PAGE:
I made this comment on the other thread:


I'm trying to come up with what would satisfy me if we indeed have a building boom for the next five or so years....

Downtown, I'd definitely want to have nearly all of the historic buildings downtown taken care of (Mercantile, Jefferson Arms, etc.) as well as a handful of new residential towers and ample mid-rise infill throughout downtown, including Laclede's Landing. On the office front, modest construction concentrated in BPV and a new 22nd St. mixed-use area starting to take form would do. I'd also like to see the beginnings of quality infill helping the transition between Downtown South/Soulard-Lafayette Square.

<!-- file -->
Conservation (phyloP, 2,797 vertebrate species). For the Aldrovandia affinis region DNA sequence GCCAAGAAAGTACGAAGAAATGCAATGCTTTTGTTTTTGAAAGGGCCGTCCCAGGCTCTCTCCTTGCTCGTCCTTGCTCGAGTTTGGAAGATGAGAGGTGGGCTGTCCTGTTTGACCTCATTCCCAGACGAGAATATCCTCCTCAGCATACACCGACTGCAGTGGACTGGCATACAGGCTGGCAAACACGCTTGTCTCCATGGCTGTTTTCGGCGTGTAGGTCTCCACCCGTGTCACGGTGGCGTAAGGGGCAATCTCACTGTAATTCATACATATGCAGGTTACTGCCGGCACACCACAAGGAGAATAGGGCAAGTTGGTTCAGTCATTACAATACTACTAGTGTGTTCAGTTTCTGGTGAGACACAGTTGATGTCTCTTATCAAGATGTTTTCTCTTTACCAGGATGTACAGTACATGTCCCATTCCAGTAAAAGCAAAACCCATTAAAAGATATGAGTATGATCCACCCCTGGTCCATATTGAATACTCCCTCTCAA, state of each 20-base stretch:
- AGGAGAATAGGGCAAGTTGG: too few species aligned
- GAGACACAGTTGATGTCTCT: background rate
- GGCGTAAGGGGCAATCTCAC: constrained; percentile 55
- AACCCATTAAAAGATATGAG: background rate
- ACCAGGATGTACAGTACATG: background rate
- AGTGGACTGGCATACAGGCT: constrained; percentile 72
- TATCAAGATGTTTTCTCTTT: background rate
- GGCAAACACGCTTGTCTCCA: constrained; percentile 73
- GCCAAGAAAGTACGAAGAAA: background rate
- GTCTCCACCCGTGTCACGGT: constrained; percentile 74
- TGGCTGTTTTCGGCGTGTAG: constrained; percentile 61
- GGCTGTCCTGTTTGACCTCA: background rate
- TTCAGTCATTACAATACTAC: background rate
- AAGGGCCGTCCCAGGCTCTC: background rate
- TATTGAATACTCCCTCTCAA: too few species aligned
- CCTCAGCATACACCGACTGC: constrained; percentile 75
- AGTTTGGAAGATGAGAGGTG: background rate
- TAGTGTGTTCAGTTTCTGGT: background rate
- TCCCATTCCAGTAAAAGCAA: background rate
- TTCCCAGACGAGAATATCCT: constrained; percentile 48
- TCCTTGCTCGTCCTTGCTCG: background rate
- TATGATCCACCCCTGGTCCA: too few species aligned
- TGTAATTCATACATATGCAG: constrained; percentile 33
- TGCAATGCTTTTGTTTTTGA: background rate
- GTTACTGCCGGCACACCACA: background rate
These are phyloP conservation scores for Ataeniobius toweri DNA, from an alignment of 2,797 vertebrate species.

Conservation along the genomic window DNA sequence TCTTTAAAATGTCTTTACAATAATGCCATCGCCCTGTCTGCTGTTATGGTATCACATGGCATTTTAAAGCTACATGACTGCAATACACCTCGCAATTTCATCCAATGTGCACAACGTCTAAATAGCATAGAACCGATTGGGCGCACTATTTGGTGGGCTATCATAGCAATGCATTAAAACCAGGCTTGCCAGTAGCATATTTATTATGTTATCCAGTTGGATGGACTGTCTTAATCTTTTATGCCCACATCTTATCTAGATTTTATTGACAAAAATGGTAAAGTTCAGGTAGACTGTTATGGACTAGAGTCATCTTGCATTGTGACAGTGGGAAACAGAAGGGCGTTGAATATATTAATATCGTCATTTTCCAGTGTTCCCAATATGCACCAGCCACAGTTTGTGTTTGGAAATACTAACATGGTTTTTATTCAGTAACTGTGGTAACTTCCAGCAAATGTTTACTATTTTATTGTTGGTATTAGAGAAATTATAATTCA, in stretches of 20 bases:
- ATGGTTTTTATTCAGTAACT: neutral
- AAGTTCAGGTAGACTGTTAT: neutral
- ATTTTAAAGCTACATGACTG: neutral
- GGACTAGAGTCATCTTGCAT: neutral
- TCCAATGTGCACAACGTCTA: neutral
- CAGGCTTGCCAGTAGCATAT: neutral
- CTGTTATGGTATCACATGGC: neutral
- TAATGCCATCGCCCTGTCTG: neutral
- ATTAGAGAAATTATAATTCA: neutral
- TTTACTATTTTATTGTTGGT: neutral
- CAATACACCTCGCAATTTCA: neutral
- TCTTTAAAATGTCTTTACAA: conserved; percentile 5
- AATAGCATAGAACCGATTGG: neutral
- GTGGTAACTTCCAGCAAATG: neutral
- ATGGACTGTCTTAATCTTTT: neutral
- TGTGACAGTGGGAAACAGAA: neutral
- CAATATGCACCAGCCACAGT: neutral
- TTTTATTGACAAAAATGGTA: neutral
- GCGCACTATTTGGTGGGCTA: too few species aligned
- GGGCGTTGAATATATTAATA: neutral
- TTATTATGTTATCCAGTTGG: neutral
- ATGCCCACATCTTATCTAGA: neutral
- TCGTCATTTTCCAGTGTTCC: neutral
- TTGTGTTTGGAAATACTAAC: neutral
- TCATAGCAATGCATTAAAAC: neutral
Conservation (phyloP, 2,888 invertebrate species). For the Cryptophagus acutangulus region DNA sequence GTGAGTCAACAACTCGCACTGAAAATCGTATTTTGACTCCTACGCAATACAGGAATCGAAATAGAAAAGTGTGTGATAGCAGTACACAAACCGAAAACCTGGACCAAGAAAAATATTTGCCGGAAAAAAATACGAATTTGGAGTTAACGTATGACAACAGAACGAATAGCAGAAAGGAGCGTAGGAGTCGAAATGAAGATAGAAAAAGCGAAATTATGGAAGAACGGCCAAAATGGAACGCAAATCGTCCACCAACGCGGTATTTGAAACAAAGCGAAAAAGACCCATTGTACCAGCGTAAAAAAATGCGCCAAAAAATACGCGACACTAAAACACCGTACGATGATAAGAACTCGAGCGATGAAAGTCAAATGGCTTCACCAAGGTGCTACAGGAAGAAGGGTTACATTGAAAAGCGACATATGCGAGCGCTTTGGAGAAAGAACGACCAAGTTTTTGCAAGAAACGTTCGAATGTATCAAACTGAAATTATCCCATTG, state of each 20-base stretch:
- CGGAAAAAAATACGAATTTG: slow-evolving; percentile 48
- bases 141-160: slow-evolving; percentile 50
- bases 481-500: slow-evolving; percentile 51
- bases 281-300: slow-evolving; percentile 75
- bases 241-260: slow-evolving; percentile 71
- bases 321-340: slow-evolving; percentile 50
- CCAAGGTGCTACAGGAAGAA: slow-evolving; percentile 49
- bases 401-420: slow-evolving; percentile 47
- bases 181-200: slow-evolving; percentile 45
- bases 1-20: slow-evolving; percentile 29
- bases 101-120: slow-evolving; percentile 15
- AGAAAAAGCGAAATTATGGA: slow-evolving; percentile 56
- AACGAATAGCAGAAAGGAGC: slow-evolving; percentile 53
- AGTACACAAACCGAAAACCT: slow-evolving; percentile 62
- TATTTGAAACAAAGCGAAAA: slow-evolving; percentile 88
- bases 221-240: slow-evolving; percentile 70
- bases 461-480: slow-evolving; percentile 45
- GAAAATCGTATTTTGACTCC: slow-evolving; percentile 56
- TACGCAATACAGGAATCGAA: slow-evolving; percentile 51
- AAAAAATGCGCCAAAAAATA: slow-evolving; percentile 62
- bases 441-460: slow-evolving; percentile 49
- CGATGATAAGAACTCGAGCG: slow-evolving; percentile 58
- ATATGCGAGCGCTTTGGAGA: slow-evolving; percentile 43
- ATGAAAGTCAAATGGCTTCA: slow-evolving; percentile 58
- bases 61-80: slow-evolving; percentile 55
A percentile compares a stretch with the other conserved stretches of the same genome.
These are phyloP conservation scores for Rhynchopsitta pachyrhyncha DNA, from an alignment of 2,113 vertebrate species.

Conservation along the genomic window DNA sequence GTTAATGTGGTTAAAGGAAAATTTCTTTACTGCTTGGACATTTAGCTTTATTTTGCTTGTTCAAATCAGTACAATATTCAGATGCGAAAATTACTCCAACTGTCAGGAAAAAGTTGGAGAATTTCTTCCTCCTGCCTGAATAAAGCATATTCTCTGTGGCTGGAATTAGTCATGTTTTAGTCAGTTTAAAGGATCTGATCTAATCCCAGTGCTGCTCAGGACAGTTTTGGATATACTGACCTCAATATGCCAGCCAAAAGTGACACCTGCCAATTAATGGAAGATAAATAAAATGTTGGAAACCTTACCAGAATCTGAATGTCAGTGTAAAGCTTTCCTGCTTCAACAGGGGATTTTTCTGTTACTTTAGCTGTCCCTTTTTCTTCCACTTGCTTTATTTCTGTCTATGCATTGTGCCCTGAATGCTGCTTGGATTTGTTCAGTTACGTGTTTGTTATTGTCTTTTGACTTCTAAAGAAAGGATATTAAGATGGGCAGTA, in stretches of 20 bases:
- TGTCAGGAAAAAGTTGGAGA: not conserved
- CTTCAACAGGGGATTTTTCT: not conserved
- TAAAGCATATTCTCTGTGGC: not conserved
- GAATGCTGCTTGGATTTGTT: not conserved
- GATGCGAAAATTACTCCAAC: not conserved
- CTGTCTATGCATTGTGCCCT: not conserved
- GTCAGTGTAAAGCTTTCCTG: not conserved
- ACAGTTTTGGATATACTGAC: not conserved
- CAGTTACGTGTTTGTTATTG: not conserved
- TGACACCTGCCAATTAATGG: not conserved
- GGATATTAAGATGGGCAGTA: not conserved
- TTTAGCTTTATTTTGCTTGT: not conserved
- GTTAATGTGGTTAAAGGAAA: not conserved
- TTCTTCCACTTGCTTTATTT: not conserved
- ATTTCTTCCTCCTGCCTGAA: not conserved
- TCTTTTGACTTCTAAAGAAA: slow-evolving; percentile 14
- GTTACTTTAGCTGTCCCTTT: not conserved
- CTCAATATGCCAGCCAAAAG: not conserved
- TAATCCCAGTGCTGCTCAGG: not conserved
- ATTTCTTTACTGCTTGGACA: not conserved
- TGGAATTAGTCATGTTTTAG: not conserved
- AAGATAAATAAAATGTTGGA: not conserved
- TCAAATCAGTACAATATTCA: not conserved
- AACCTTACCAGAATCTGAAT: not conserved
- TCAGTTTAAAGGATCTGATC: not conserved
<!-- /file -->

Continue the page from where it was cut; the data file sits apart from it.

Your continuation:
Elsewhere in the central corridor, I'd like to see continued infill in Midtown and a well-designed Midtown Station. Grand Center should be an active spot, with at least one or two mid-rises and a prominent tower at the Grand/Lindell dog park. For CWE, ample mid-rises and prominent towers at key locations like Kingshighway and Lindell; and of course Cortex getting nearly built out.

For South City, I'd take an emphasis on quality adaptive re-uses of commercial and office buildings with the Lemp Brewery as the feather in the cap but also would like to see some modest multi-family new construction. For North City, seeing the warehouse district between Laclede's Landing and the Stan Span become a hot spot, more projects like North Sarah, and real momentum in Northside Regeneration would be great.